Monday, June 27, 2011

The jump that inspired a million jumps

Like everyone who saw it that night, I remember Lorenzo Charles' dunk of Dereck Whittenburg's 30-foot prayer of a shot that allowed N.C. State to upset Houston, 54-52, in the 1983 national championship.

Charles' jump to grab that airball and slam it home inspired a million more jumps -- from fans watching in person and from the millions more watching at home, of which I was one.

Charles died Monday afternoon in a bus accident in Raleigh. He was 47.

Everyone saw Jim Valvano's mad "Who can I hug next?" dash across the court in New Mexico -- that was Valvano's reaction to an unforgettable play. But there were many other reactions to it -- if you saw it live on TV, I bet you remember yours.

I was a high school senior watching that game in our family den. I was cheering desperately for N.C. State -- I lived in Spartanburg, S.C., at the time and had had a long-developed love of underdogs.

When Charles threw down his dunk, a surge of adrenalin poured through me and I jumped off the couch and into the air. Our popcorn-style ceiling was relatively low, and I accidentally banged both my hands onto it as I raised them and screamed "Yes!"
A small shower of white pellets fell into my hair from where I had disturbed the ceiling, but I didn't care. Houston had gotten what it deserved (do you remember that Hakeem Olajuwon deserted the basket on the play, allowing Charles free rein?) and so had the Wolfpack.

It was one of those moments that you knew immediately would be talked about for decades. I've read where Charles said in previous interviews he thought that dunk would be remembered for awhile, that he'd have his 15 minutes of fame, and that it'd be forgotten. But that was too humble. The moment was too perfect, and then framed beautifully by Valvano's madcap sprint. It was one of those moments that made March Madness what it is today, and we can thank the late Lorenzo Charles for that as we send out thoughts and prayers to his family.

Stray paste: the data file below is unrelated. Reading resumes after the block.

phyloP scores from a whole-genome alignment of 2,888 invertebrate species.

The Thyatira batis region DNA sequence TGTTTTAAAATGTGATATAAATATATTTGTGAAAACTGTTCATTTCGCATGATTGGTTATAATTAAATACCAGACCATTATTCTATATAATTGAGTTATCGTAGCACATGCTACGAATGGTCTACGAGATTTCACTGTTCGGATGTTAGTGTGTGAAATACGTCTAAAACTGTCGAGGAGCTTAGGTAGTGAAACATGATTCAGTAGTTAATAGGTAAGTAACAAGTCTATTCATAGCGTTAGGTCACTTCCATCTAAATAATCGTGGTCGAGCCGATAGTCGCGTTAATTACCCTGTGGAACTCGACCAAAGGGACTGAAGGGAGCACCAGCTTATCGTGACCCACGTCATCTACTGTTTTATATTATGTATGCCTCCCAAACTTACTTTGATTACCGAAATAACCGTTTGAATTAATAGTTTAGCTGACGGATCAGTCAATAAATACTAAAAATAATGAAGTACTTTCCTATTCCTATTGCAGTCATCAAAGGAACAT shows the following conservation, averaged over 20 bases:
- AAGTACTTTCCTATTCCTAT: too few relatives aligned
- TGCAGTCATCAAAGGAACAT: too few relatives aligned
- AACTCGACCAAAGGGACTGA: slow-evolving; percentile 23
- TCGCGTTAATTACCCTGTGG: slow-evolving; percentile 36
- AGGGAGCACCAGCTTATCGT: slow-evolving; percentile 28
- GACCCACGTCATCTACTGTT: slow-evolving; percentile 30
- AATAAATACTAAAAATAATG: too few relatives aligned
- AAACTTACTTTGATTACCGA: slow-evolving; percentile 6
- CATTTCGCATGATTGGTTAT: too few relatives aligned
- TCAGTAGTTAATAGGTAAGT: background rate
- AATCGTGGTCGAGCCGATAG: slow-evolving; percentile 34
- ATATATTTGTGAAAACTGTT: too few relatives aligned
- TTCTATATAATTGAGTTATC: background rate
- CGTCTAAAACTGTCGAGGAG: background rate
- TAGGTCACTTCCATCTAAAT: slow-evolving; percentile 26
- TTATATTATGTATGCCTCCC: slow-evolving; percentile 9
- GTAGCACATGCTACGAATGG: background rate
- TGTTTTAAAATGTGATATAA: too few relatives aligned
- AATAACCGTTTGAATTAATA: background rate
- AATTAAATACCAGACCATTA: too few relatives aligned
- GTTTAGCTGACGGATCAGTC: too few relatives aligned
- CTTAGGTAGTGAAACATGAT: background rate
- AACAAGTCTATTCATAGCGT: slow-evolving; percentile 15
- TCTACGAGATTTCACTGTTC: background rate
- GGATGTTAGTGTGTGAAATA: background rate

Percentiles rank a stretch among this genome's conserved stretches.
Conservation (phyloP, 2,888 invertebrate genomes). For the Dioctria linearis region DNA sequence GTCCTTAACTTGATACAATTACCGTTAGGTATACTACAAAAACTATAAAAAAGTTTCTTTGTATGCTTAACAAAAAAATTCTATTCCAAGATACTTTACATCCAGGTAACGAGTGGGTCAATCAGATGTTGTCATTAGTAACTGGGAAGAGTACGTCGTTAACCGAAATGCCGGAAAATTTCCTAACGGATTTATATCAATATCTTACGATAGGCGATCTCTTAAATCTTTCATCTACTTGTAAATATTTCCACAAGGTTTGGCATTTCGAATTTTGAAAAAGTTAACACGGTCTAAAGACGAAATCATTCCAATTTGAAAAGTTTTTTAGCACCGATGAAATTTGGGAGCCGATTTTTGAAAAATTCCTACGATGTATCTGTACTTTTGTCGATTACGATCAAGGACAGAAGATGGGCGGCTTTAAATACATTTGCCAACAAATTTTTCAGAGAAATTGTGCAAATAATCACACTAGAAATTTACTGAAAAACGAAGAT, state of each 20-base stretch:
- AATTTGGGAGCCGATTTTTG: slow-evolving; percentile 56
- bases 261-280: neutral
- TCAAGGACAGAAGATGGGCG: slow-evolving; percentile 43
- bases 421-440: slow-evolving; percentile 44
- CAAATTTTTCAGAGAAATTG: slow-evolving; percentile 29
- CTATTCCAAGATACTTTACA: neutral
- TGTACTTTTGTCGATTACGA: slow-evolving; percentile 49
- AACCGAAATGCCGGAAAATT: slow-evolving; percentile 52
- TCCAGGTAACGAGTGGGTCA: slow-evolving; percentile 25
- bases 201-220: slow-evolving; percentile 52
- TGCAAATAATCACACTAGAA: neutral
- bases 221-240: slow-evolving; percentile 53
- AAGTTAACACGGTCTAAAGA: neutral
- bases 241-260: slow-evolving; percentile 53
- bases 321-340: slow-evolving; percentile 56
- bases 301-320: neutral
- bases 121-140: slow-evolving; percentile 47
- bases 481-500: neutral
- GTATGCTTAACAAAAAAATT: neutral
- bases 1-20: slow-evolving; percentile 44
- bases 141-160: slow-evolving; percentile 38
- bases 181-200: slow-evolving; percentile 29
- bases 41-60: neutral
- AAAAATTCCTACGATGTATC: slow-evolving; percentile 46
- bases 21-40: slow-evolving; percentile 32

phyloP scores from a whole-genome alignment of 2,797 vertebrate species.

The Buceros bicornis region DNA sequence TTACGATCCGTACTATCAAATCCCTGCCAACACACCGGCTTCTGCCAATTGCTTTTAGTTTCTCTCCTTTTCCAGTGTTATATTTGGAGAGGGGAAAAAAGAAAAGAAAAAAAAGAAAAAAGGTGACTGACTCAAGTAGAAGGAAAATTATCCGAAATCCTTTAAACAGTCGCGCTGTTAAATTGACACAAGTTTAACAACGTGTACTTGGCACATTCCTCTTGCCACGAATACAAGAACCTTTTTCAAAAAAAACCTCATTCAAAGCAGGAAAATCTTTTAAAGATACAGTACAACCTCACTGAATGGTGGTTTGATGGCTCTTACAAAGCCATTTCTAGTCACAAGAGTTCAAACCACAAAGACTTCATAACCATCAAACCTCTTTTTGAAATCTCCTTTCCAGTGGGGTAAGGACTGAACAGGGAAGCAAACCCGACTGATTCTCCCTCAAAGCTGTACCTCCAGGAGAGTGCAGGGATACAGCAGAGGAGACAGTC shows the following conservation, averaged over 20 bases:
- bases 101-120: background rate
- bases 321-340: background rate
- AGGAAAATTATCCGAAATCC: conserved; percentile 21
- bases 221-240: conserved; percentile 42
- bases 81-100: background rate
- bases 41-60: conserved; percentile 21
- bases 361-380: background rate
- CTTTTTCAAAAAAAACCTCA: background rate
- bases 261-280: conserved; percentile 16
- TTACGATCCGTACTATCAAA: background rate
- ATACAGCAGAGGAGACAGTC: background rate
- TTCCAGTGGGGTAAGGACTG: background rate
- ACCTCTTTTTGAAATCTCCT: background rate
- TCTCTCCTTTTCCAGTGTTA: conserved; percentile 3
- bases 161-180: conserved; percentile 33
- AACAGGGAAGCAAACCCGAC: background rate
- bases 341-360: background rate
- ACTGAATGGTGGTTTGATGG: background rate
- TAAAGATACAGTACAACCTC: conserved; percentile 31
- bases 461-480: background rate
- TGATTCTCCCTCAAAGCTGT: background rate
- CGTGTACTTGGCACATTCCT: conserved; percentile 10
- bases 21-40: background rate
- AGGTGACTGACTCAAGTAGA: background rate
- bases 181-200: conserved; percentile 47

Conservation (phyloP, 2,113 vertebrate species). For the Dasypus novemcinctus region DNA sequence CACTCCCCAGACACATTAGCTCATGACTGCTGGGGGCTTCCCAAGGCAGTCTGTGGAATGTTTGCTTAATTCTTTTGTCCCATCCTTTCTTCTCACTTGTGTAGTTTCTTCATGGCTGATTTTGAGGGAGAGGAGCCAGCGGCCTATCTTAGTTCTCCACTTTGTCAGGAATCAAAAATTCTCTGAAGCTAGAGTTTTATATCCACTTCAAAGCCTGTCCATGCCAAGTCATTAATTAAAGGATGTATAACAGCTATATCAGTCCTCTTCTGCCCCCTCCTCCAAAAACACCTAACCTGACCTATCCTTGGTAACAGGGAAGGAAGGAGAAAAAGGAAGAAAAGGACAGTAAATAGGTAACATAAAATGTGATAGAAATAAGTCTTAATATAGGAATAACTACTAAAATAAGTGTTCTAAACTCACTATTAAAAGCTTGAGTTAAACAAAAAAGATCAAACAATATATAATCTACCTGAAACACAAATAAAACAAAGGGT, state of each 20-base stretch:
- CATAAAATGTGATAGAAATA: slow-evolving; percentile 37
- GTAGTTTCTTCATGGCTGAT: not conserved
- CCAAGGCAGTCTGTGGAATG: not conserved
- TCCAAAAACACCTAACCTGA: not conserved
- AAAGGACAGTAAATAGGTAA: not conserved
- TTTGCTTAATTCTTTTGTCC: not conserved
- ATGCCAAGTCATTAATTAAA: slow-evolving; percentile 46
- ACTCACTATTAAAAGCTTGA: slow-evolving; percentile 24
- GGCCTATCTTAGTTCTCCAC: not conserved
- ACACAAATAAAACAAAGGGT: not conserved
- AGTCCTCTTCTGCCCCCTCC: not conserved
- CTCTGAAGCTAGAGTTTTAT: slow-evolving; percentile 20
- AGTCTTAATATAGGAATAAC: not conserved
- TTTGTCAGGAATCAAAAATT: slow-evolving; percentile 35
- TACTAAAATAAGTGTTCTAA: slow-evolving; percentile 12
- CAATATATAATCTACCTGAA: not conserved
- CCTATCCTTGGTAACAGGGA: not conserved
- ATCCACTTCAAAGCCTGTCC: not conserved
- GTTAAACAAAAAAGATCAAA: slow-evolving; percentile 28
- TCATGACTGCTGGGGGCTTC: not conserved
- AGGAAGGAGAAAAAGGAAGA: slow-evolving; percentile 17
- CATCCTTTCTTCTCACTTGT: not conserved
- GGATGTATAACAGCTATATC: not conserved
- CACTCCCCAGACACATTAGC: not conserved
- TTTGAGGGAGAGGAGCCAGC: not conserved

Robin Fowler said...

Lorenzo's passing just hurts my heart. That year...that game...was unlike no other. I was sitting on my couch, the coffee table in front of me, and as "THE SHOT" went in, my husband and I simultaneously jumped up in the air, over the coffee table, landed on our feet, went down on our knees and begin hitting the floor with our hands while screaming "YES!!!!".

I'm a huge, die hard college basketball fan, and love watching the NCAA tournament. Lorenzo Charles is one of the prime reasons I love Tourney Time. A little known player from a college that in all actuality by statistics should NOT have been in that Championship game, only to have one of the most miraculous shots to go down in college basketball history...well, that is why I love this game. After one miracle's kind of like the bar in Boston called Cheers.. Everyone knew his name.

My condolences go out to his family and friends, NC State University, and his former teammates. Jimmy V is really smilin now...and he has found someone to hug.